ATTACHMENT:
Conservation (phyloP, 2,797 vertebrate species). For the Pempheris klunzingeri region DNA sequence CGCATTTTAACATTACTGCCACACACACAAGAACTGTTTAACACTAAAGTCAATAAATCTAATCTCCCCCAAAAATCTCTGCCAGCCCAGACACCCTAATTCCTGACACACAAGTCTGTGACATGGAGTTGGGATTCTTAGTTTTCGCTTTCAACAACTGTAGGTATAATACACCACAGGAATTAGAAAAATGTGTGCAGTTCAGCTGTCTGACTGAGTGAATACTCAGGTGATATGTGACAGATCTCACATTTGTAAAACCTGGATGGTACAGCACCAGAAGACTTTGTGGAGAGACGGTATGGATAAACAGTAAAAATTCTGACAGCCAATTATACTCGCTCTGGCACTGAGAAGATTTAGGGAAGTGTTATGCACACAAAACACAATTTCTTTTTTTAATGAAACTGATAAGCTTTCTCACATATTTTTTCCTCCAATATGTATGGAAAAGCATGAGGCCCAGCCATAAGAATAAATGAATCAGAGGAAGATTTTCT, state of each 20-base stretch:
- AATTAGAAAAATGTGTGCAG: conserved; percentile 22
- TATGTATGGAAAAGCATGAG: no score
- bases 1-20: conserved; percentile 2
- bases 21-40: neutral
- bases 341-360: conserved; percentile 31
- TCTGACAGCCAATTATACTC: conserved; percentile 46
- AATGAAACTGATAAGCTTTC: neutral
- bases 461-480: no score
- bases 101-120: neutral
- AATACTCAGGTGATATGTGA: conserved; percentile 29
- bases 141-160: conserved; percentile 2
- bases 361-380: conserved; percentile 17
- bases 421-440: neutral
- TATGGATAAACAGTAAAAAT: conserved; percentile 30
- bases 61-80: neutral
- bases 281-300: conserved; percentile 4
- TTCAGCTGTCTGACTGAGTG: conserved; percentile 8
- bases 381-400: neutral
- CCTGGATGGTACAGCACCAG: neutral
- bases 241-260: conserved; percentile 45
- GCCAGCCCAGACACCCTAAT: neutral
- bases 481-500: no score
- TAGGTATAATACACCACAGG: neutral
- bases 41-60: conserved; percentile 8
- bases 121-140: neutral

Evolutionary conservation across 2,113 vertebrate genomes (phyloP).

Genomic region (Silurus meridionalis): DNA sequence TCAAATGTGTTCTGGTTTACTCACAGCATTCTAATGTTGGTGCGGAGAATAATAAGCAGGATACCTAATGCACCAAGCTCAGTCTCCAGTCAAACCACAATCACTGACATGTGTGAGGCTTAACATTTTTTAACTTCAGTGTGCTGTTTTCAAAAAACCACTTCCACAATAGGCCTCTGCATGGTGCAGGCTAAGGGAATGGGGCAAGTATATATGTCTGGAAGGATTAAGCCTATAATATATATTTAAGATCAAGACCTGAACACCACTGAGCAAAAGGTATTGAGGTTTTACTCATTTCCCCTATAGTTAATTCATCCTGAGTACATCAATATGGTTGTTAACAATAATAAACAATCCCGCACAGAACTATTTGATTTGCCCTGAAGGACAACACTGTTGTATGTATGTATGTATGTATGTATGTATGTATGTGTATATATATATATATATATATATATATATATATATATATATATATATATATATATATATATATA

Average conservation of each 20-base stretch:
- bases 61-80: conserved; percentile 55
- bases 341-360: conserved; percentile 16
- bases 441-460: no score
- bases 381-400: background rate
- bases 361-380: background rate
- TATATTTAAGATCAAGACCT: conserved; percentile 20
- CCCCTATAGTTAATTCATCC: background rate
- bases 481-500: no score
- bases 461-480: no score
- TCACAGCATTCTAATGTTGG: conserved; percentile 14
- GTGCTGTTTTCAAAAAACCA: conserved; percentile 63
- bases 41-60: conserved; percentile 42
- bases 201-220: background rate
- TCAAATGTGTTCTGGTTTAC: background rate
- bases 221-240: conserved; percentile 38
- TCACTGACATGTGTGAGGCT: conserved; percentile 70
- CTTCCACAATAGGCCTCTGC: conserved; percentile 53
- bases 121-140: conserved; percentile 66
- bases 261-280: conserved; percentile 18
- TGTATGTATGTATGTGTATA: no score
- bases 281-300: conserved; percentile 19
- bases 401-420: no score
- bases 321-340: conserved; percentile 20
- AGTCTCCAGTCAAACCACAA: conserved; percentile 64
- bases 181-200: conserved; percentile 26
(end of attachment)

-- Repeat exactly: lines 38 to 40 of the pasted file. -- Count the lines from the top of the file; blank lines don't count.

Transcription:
- bases 461-480: no score
- TCACAGCATTCTAATGTTGG: conserved; percentile 14
- GTGCTGTTTTCAAAAAACCA: conserved; percentile 63